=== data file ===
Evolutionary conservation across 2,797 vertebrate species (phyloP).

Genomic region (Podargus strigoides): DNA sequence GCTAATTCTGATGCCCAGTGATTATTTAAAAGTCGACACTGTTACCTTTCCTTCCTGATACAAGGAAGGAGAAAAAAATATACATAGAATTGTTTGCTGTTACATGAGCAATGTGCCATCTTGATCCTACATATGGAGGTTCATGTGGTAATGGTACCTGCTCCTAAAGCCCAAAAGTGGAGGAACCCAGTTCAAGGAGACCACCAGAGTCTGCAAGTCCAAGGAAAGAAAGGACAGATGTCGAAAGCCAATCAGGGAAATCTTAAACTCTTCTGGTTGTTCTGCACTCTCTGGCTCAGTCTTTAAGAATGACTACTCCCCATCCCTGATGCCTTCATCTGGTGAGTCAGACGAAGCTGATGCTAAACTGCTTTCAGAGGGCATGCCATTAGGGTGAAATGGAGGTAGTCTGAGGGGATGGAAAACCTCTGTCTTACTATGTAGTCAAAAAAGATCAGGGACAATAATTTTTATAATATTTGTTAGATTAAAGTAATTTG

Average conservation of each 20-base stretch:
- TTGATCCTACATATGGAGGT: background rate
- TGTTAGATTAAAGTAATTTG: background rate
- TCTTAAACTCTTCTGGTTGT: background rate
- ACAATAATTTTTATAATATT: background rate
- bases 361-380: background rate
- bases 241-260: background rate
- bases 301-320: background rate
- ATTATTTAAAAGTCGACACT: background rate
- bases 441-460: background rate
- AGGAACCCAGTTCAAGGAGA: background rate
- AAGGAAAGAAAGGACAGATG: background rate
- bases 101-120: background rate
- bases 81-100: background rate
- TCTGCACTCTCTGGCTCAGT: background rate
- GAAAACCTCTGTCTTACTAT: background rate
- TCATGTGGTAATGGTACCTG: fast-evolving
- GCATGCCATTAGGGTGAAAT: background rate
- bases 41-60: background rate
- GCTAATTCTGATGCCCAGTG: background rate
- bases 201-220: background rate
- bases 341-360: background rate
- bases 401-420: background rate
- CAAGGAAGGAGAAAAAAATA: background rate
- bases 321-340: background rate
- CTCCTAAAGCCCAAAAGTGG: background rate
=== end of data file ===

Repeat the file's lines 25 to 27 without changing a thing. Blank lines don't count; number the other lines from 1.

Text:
- bases 401-420: background rate
- CAAGGAAGGAGAAAAAAATA: background rate
- bases 321-340: background rate